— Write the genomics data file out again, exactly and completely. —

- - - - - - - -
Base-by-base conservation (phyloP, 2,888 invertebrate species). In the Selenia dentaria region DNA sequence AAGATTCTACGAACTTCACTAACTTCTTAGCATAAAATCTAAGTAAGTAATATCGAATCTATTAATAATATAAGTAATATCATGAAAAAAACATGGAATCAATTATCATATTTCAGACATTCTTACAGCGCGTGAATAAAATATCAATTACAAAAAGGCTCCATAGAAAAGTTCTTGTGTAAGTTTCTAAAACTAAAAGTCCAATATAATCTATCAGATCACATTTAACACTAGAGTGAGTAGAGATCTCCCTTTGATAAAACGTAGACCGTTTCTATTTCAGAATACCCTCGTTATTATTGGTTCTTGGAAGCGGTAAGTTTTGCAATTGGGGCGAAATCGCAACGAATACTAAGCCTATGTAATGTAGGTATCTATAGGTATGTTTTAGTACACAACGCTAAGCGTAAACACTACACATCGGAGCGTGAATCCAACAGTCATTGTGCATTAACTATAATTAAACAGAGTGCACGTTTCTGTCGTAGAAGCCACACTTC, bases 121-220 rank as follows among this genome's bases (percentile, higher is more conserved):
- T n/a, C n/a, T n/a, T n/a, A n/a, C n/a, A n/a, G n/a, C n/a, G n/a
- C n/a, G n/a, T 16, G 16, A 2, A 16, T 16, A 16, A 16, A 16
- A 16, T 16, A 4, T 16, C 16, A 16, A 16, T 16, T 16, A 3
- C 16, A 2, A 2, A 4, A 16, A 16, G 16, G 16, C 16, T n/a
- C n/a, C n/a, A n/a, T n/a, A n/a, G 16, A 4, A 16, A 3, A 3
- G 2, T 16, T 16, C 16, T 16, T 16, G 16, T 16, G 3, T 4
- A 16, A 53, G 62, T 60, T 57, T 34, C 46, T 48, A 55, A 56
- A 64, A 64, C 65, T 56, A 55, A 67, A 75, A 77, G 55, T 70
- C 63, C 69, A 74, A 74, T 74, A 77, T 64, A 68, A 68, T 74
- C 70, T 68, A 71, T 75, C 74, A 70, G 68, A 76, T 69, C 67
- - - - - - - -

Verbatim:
Base-by-base conservation (phyloP, 2,888 invertebrate species). In the Selenia dentaria region DNA sequence AAGATTCTACGAACTTCACTAACTTCTTAGCATAAAATCTAAGTAAGTAATATCGAATCTATTAATAATATAAGTAATATCATGAAAAAAACATGGAATCAATTATCATATTTCAGACATTCTTACAGCGCGTGAATAAAATATCAATTACAAAAAGGCTCCATAGAAAAGTTCTTGTGTAAGTTTCTAAAACTAAAAGTCCAATATAATCTATCAGATCACATTTAACACTAGAGTGAGTAGAGATCTCCCTTTGATAAAACGTAGACCGTTTCTATTTCAGAATACCCTCGTTATTATTGGTTCTTGGAAGCGGTAAGTTTTGCAATTGGGGCGAAATCGCAACGAATACTAAGCCTATGTAATGTAGGTATCTATAGGTATGTTTTAGTACACAACGCTAAGCGTAAACACTACACATCGGAGCGTGAATCCAACAGTCATTGTGCATTAACTATAATTAAACAGAGTGCACGTTTCTGTCGTAGAAGCCACACTTC, bases 121-220 rank as follows among this genome's bases (percentile, higher is more conserved):
- T n/a, C n/a, T n/a, T n/a, A n/a, C n/a, A n/a, G n/a, C n/a, G n/a
- C n/a, G n/a, T 16, G 16, A 2, A 16, T 16, A 16, A 16, A 16
- A 16, T 16, A 4, T 16, C 16, A 16, A 16, T 16, T 16, A 3
- C 16, A 2, A 2, A 4, A 16, A 16, G 16, G 16, C 16, T n/a
- C n/a, C n/a, A n/a, T n/a, A n/a, G 16, A 4, A 16, A 3, A 3
- G 2, T 16, T 16, C 16, T 16, T 16, G 16, T 16, G 3, T 4
- A 16, A 53, G 62, T 60, T 57, T 34, C 46, T 48, A 55, A 56
- A 64, A 64, C 65, T 56, A 55, A 67, A 75, A 77, G 55, T 70
- C 63, C 69, A 74, A 74, T 74, A 77, T 64, A 68, A 68, T 74
- C 70, T 68, A 71, T 75, C 74, A 70, G 68, A 76, T 69, C 67